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Homework Help: Find a general solution [Diff Eq]

  1. May 11, 2010 #1
    1. The problem statement, all variables and given/known data

    Find a general solution for y''' - 6y'' + 9y' = 0

    2. Relevant equations

    3. The attempt at a solution

    I know that the general solution for a homogeneous DEQ is
    Y(x) = c1y1(x) + c2y2(x) ... cnyn(x)

    however, I am not given y1, y2 , or y3 so I am to assume that the answer is

    y(x) = c1y1(x) +c2y2(x) + c3y3(x).
  2. jcsd
  3. May 11, 2010 #2


    Staff: Mentor

    The whole point of solving a differential equation is to find the solutions. You are generally not going to be given them.

    The first thing to do is to find the characteristic equation, and then solve it. Each solution r of your characteristic equation will lead to a function of the form erx.
  4. May 11, 2010 #3
    This is a question from my first test in differential equations:

    We hadn't covered second-order and higher DEQs at that time so this problem must be solvable without those techniques.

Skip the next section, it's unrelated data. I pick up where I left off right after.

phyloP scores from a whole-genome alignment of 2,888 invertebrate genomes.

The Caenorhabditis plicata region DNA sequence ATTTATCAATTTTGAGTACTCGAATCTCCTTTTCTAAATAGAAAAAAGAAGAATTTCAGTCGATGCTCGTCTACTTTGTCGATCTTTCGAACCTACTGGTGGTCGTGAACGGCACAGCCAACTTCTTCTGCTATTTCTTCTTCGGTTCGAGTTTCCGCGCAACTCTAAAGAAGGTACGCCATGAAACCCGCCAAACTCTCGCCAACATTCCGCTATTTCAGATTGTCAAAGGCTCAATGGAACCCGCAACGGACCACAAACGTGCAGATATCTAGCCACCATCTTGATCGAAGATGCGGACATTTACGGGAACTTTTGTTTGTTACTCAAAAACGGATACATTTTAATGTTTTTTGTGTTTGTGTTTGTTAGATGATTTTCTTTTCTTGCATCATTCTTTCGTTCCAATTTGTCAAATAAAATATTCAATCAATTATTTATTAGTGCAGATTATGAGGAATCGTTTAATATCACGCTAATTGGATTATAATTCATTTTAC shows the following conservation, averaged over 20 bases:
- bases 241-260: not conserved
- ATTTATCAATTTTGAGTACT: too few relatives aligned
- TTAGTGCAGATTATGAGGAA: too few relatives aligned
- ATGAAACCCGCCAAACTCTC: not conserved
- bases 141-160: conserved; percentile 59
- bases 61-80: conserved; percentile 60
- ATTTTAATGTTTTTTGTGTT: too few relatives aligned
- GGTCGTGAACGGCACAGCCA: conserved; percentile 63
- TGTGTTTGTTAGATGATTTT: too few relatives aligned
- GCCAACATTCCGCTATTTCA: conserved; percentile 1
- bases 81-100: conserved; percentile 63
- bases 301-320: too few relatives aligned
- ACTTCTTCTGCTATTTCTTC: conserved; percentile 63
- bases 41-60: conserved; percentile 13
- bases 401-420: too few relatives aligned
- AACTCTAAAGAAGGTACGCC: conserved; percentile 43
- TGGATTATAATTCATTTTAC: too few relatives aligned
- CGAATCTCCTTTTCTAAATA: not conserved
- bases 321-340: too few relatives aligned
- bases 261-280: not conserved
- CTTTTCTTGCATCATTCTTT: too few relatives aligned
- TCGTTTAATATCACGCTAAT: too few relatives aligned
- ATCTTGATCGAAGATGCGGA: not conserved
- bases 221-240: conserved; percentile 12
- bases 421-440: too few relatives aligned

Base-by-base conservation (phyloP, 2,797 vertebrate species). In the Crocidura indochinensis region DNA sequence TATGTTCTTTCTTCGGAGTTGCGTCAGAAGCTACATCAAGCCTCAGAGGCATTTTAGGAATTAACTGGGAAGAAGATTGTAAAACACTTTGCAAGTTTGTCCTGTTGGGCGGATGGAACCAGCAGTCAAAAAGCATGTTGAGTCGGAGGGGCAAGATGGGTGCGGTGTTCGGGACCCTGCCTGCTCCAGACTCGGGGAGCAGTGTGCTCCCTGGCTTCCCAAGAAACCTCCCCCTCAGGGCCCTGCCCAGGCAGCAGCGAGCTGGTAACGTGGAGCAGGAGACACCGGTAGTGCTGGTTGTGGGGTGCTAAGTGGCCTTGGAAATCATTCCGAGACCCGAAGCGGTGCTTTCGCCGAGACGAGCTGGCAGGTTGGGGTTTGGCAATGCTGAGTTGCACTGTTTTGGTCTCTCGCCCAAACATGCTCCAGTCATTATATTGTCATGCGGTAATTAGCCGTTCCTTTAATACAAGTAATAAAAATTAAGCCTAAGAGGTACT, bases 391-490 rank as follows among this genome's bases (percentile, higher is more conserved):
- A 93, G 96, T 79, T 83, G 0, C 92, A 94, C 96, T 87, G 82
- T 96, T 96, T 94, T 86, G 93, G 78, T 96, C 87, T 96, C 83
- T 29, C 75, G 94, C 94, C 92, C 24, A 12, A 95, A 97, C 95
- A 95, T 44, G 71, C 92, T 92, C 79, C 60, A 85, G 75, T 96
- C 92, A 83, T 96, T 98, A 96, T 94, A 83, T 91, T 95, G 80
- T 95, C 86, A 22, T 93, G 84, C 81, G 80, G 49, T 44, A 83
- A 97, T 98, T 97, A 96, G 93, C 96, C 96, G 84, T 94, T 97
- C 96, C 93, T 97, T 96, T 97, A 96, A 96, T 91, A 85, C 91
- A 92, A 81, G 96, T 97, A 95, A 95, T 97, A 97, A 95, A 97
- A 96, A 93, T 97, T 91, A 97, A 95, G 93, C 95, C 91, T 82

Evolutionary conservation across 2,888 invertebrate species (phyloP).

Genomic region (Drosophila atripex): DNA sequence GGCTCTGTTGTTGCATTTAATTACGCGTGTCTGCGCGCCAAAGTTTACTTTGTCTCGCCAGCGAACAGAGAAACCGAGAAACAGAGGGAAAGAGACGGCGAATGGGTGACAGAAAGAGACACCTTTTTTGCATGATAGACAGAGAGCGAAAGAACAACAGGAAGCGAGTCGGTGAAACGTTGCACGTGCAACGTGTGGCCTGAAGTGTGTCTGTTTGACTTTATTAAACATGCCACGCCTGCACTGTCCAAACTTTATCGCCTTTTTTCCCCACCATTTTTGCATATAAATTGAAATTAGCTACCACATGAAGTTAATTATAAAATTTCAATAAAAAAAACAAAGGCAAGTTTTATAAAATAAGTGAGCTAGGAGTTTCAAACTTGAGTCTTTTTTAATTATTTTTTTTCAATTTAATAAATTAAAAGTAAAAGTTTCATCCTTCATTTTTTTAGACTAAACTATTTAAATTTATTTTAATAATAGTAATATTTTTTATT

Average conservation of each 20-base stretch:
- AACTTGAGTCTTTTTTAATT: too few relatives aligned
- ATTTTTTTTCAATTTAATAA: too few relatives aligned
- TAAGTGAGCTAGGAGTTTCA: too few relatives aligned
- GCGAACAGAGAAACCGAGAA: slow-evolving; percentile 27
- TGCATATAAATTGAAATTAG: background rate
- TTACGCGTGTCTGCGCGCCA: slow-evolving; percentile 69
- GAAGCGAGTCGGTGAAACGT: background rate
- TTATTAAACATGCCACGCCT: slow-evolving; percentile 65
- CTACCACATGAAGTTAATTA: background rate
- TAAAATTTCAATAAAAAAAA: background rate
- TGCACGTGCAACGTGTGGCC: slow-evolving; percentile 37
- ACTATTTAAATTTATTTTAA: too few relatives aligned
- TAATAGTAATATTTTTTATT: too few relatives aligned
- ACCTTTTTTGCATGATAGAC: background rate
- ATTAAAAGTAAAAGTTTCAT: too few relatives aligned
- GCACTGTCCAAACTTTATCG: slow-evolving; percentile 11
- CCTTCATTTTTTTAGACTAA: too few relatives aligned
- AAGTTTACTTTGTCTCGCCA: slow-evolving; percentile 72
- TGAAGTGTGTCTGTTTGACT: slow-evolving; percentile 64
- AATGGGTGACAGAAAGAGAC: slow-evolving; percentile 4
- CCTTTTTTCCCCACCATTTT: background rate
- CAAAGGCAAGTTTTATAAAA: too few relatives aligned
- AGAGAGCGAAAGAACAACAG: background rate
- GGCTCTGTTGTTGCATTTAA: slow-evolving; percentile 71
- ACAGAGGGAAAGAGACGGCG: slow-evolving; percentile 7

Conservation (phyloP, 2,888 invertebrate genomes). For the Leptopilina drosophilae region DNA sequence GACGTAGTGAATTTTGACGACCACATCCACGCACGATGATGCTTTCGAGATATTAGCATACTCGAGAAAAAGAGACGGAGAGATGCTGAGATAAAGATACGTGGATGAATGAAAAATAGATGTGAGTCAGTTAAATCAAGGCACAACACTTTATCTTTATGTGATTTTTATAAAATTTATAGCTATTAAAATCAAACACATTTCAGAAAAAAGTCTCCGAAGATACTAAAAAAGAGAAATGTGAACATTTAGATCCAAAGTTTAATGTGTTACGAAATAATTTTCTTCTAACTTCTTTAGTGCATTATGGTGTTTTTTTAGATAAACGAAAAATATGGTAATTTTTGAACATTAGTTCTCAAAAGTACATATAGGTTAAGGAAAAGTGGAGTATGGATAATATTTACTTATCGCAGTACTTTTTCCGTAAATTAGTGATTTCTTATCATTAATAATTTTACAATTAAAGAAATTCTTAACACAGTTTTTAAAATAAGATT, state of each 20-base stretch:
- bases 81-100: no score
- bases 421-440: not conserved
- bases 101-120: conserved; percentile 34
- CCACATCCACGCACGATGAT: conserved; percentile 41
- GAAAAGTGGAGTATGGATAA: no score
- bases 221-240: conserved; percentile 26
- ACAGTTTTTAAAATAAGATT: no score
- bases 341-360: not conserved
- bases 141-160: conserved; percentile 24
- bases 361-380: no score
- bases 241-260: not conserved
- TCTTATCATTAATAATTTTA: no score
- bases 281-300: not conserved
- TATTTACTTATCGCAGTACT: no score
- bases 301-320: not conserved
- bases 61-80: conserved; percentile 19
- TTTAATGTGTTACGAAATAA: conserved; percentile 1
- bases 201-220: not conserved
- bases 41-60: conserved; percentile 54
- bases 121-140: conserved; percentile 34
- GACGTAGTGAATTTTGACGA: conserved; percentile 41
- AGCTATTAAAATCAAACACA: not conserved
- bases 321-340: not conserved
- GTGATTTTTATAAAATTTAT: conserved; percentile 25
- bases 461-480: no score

I'm just wondering how I would have solved this problem not knowing the characteristic equation, laplace transforms, etc.
  5. May 11, 2010 #4


    Staff: Mentor

    You don't need Laplace transforms, but that's a tough problem if you don't have any experience with second-order or third-order DEs. Your general solution will have the form y = c1y1(x) + c2y2(x) + c3y3(x), but it's hard for me to believe that this is all your instructor wanted.

    The natural approach to this problem involves solving the characteristic equation, as well as knowing what needs to happen when there are repeated roots of the characteristic equation.

    If I were you I would ask the professor for some guidance on this problem, given that you don't (or didn't) have the skills yet to solve the differential equation.
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